Intellectual and Developmental Disabilities Research Centers (IDDRC) are federally funded centers of excellence whose research aims to prevent and treat disabilities through biomedical and behavioral research. These centers contribute to the development and implementation of evidence-based practices by evaluating the effectiveness of biological, biochemical, and behavioral interventions; developing assistive technologies; and advancing prenatal diagnosis and newborn screening.

In 2021, Iowa became one of only 15 IDDRCs in the country as it established the Hawk-IDDRC, led by Drs. Lane Strathearn, MD PhD, and Ted Abel, PhD., who is the director of the Iowa Neuroscience Institute. The Hawk-IDDRC fully integrates basic and clinical research across the lifespan -- from conception to adulthood -- that is tailored to an underserved rural population and focused on the prevention, diagnosis, treatment, and amelioration of intellectual and developmental disabilities. The research project collaboratively draws upon 4 Hawk-IDDRC Research Cores to examine the interaction of genetic/polygenic and epigenetic risk markers in autism and developmental delay, using an innovative smartphone research application called BabySteps, for direct family participation.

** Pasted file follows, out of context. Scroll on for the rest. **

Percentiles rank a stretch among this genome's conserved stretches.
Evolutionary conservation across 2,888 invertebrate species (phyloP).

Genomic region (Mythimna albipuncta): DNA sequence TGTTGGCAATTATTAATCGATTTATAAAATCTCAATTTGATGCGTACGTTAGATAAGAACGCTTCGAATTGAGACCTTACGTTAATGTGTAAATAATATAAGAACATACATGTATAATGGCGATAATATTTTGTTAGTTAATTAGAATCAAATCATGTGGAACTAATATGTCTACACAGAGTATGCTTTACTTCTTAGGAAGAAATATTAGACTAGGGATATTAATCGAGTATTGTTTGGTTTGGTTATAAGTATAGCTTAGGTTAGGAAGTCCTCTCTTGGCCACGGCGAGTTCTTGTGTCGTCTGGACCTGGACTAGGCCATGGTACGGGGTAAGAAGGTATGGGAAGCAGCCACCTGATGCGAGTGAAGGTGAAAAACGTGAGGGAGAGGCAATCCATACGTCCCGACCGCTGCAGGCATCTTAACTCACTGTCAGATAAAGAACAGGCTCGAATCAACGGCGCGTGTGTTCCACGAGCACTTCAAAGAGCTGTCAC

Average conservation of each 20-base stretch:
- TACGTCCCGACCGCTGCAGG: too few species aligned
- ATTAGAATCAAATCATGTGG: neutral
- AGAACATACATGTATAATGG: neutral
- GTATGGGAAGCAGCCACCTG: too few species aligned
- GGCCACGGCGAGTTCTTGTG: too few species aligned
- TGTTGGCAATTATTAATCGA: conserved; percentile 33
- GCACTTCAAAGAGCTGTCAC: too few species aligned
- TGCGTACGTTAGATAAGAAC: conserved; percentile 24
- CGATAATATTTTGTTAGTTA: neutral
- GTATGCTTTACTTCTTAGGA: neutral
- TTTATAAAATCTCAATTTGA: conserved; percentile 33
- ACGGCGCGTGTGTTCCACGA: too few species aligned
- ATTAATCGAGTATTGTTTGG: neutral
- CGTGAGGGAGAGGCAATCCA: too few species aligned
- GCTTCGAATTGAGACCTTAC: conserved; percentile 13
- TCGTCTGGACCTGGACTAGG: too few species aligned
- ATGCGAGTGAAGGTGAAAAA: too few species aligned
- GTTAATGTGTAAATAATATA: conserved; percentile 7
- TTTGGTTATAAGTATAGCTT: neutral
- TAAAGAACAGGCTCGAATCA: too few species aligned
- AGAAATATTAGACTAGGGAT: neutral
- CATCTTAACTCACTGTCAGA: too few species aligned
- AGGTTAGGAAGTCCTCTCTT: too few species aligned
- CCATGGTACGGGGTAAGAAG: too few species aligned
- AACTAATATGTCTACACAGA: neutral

The Center for Disabilities and Development (CDD) contributed to the development of, and application for, the grant, to bring this new research center to the University of Iowa. As previously noted, to have all three of these federally funded centers on one university campus -- UCEDD, LEND and IDDRC -- is both rare, and evidence of the important and supported work done at CDD.